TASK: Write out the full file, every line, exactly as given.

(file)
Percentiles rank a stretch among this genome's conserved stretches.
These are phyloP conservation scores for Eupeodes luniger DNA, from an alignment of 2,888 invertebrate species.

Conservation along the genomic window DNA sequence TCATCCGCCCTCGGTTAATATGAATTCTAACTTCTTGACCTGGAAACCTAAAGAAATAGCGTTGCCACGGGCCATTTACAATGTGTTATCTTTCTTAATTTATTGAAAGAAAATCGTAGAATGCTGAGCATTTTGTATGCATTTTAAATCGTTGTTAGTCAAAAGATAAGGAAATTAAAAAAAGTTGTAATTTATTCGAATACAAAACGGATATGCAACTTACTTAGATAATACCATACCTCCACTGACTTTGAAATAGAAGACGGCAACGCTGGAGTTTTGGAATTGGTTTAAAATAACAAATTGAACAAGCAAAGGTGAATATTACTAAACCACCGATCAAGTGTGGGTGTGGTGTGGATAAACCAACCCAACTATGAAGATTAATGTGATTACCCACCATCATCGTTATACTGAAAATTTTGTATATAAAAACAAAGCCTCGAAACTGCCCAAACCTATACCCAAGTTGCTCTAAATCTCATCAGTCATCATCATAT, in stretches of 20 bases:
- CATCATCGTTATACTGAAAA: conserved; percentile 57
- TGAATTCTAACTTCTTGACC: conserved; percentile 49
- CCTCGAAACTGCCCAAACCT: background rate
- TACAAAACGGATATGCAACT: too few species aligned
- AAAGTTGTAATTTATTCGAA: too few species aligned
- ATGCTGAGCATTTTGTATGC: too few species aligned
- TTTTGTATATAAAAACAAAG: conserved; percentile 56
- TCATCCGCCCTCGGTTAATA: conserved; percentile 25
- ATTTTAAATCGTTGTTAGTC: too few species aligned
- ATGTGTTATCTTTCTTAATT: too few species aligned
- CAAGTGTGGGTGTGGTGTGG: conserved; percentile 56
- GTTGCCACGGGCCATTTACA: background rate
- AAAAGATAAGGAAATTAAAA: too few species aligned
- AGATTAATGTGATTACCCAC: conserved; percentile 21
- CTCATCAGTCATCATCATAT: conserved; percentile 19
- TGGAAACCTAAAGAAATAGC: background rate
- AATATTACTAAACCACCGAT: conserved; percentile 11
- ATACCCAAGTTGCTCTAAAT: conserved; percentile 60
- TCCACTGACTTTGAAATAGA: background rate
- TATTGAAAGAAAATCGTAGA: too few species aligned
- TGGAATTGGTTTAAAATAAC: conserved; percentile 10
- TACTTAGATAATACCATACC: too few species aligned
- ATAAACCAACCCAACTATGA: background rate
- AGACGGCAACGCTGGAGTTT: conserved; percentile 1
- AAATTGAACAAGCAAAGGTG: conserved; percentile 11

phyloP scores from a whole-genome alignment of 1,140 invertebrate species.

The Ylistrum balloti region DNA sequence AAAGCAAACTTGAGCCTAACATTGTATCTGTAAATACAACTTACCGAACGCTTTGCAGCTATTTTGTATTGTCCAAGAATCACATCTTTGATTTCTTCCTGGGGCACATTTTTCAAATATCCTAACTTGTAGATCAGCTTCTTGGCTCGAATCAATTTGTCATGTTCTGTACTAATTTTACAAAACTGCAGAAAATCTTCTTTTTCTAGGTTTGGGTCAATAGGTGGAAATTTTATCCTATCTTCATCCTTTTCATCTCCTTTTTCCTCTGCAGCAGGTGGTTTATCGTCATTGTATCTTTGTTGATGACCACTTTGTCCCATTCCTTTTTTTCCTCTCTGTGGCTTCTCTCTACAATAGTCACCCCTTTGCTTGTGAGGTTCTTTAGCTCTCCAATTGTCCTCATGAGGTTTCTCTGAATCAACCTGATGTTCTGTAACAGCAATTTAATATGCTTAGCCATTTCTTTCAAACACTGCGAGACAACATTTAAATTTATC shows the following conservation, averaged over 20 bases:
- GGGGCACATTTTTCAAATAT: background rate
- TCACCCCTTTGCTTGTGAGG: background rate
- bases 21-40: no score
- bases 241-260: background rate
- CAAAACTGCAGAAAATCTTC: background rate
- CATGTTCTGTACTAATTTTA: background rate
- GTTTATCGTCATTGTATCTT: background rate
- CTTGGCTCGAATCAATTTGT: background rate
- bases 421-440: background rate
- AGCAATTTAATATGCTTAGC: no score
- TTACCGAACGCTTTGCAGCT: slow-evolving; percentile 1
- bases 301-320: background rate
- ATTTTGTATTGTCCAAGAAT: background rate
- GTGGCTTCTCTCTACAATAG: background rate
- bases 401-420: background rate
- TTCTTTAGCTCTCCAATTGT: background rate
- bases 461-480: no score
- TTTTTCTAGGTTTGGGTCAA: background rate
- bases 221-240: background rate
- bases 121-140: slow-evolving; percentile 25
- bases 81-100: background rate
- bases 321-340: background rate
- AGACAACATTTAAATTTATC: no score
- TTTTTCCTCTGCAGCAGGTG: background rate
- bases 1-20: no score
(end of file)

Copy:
Percentiles rank a stretch among this genome's conserved stretches.
These are phyloP conservation scores for Eupeodes luniger DNA, from an alignment of 2,888 invertebrate species.

Conservation along the genomic window DNA sequence TCATCCGCCCTCGGTTAATATGAATTCTAACTTCTTGACCTGGAAACCTAAAGAAATAGCGTTGCCACGGGCCATTTACAATGTGTTATCTTTCTTAATTTATTGAAAGAAAATCGTAGAATGCTGAGCATTTTGTATGCATTTTAAATCGTTGTTAGTCAAAAGATAAGGAAATTAAAAAAAGTTGTAATTTATTCGAATACAAAACGGATATGCAACTTACTTAGATAATACCATACCTCCACTGACTTTGAAATAGAAGACGGCAACGCTGGAGTTTTGGAATTGGTTTAAAATAACAAATTGAACAAGCAAAGGTGAATATTACTAAACCACCGATCAAGTGTGGGTGTGGTGTGGATAAACCAACCCAACTATGAAGATTAATGTGATTACCCACCATCATCGTTATACTGAAAATTTTGTATATAAAAACAAAGCCTCGAAACTGCCCAAACCTATACCCAAGTTGCTCTAAATCTCATCAGTCATCATCATAT, in stretches of 20 bases:
- CATCATCGTTATACTGAAAA: conserved; percentile 57
- TGAATTCTAACTTCTTGACC: conserved; percentile 49
- CCTCGAAACTGCCCAAACCT: background rate
- TACAAAACGGATATGCAACT: too few species aligned
- AAAGTTGTAATTTATTCGAA: too few species aligned
- ATGCTGAGCATTTTGTATGC: too few species aligned
- TTTTGTATATAAAAACAAAG: conserved; percentile 56
- TCATCCGCCCTCGGTTAATA: conserved; percentile 25
- ATTTTAAATCGTTGTTAGTC: too few species aligned
- ATGTGTTATCTTTCTTAATT: too few species aligned
- CAAGTGTGGGTGTGGTGTGG: conserved; percentile 56
- GTTGCCACGGGCCATTTACA: background rate
- AAAAGATAAGGAAATTAAAA: too few species aligned
- AGATTAATGTGATTACCCAC: conserved; percentile 21
- CTCATCAGTCATCATCATAT: conserved; percentile 19
- TGGAAACCTAAAGAAATAGC: background rate
- AATATTACTAAACCACCGAT: conserved; percentile 11
- ATACCCAAGTTGCTCTAAAT: conserved; percentile 60
- TCCACTGACTTTGAAATAGA: background rate
- TATTGAAAGAAAATCGTAGA: too few species aligned
- TGGAATTGGTTTAAAATAAC: conserved; percentile 10
- TACTTAGATAATACCATACC: too few species aligned
- ATAAACCAACCCAACTATGA: background rate
- AGACGGCAACGCTGGAGTTT: conserved; percentile 1
- AAATTGAACAAGCAAAGGTG: conserved; percentile 11

phyloP scores from a whole-genome alignment of 1,140 invertebrate species.

The Ylistrum balloti region DNA sequence AAAGCAAACTTGAGCCTAACATTGTATCTGTAAATACAACTTACCGAACGCTTTGCAGCTATTTTGTATTGTCCAAGAATCACATCTTTGATTTCTTCCTGGGGCACATTTTTCAAATATCCTAACTTGTAGATCAGCTTCTTGGCTCGAATCAATTTGTCATGTTCTGTACTAATTTTACAAAACTGCAGAAAATCTTCTTTTTCTAGGTTTGGGTCAATAGGTGGAAATTTTATCCTATCTTCATCCTTTTCATCTCCTTTTTCCTCTGCAGCAGGTGGTTTATCGTCATTGTATCTTTGTTGATGACCACTTTGTCCCATTCCTTTTTTTCCTCTCTGTGGCTTCTCTCTACAATAGTCACCCCTTTGCTTGTGAGGTTCTTTAGCTCTCCAATTGTCCTCATGAGGTTTCTCTGAATCAACCTGATGTTCTGTAACAGCAATTTAATATGCTTAGCCATTTCTTTCAAACACTGCGAGACAACATTTAAATTTATC shows the following conservation, averaged over 20 bases:
- GGGGCACATTTTTCAAATAT: background rate
- TCACCCCTTTGCTTGTGAGG: background rate
- bases 21-40: no score
- bases 241-260: background rate
- CAAAACTGCAGAAAATCTTC: background rate
- CATGTTCTGTACTAATTTTA: background rate
- GTTTATCGTCATTGTATCTT: background rate
- CTTGGCTCGAATCAATTTGT: background rate
- bases 421-440: background rate
- AGCAATTTAATATGCTTAGC: no score
- TTACCGAACGCTTTGCAGCT: slow-evolving; percentile 1
- bases 301-320: background rate
- ATTTTGTATTGTCCAAGAAT: background rate
- GTGGCTTCTCTCTACAATAG: background rate
- bases 401-420: background rate
- TTCTTTAGCTCTCCAATTGT: background rate
- bases 461-480: no score
- TTTTTCTAGGTTTGGGTCAA: background rate
- bases 221-240: background rate
- bases 121-140: slow-evolving; percentile 25
- bases 81-100: background rate
- bases 321-340: background rate
- AGACAACATTTAAATTTATC: no score
- TTTTTCCTCTGCAGCAGGTG: background rate
- bases 1-20: no score